Place:Hyères, Var, France

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NameHyères
Alt namesAreaesource: Orbis Latinus (1971) p 27
Hyèressource: Getty Vocabulary Program
Obiasource: Orbis Latinus (1971) p 27
TypeCommune
Coordinates43.117°N 6.133°E
Located inVar, France
source: Getty Thesaurus of Geographic Names


the text in this section is copied from an article in Wikipedia

Hyères, Provençal Occitan: Ieras in classical norm, or Iero in Mistralian norm) is a commune in the Var department in the Provence-Alpes-Côte d'Azur region in southeastern France.

The old town lies from the sea clustered around the Castle of Saint Bernard, which is set on a hill. Between the old town and the sea lies the pine-covered hill of Costebelle, which overlooks the peninsula of Giens. Hyères is the oldest resort on the French Riviera.

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History

the text in this section is copied from an article in Wikipedia

Hellenic Olbia

The Hellenic city of Olbia was refounded on the Phoenician settlement that dated to the fourth century BC; Olbia is mentioned by the geographer Strabo (IV.1.5) as a city of the Massiliotes that was fortified "against the tribe of the Salyes and against those Ligures who live in the Alps". Greek and Roman antiquities have been found in the area. The first reference to the town dates from 964.

Middle Ages

Originally a possession of the Viscount of Marseilles, it was later transferred to Charles of Anjou. Louis IX King of France (often known as "St Louis") landed at Hyères in 1254 when returning from the Crusades.[1]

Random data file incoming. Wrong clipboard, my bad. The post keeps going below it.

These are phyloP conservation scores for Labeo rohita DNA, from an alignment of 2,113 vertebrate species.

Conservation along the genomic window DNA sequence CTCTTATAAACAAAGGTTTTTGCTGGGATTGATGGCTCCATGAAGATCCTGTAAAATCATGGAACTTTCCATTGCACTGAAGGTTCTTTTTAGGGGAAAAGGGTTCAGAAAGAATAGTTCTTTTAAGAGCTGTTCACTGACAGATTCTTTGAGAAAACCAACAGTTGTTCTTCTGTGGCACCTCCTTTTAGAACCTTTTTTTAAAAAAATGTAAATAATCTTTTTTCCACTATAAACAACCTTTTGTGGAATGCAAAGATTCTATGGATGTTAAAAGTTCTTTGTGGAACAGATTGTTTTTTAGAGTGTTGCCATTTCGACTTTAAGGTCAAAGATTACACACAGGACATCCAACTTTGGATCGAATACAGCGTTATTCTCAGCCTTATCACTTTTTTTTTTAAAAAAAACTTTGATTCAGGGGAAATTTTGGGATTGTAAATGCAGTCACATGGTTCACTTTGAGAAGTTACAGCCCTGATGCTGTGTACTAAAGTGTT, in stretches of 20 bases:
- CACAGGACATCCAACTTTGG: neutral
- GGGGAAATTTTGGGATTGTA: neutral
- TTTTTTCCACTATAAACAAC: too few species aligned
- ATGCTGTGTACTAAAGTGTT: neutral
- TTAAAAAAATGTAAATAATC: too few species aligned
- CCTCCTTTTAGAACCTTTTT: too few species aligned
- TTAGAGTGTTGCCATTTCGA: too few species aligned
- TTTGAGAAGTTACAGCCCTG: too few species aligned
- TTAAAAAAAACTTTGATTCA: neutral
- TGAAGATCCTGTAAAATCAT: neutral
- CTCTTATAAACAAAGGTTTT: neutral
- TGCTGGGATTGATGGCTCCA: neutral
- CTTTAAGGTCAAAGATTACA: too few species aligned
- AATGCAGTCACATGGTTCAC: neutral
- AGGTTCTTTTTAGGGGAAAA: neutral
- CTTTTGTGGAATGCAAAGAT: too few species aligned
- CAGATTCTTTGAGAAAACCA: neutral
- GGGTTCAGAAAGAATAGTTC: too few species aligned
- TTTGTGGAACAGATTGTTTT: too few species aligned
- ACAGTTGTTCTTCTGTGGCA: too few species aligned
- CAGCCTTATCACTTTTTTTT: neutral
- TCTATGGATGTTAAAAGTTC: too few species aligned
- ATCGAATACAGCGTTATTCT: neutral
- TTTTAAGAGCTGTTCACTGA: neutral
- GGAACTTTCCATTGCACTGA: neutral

A Commandry of the Knights Templar was based at the town in the 12th century, outside the town walls. The remaining remnant is the tower Saint-Blaise.

20th Century

After defecting from Soviet intelligence in 1937, Walter Krivitsky hid in Hyères (one of the farthest points in France from his operative base in Paris).

World War II

As part of Operation Dragoon on 15 August 1944, the joint United States/Canadian First Special Service Force came ashore off the coast of Hyères to take the islands of Port-Cros and Levant. The small German garrisons offered little resistance and the whole eastern part of Port-Cros had been secured by 06:30 am. All fighting was over on Levant by the evening, but, on Port-Cros, the Germans withdrew into old thick-walled forts. It was only when naval guns were brought to bear that they realised that further resistance was useless. An intense naval barrage on 18 August 1944 heralded the next phase of the operation – the assault on the largest of the Hyères islands, Porquerolles. French forces – naval units and colonial formations, including Senegalese infantry – became involved on 22 August and subsequently occupied the island. US/Canadian Special Forces landing at the eastern end of Porquerolles took large numbers of prisoners – the Germans preferring not to surrender to the Senegalese.

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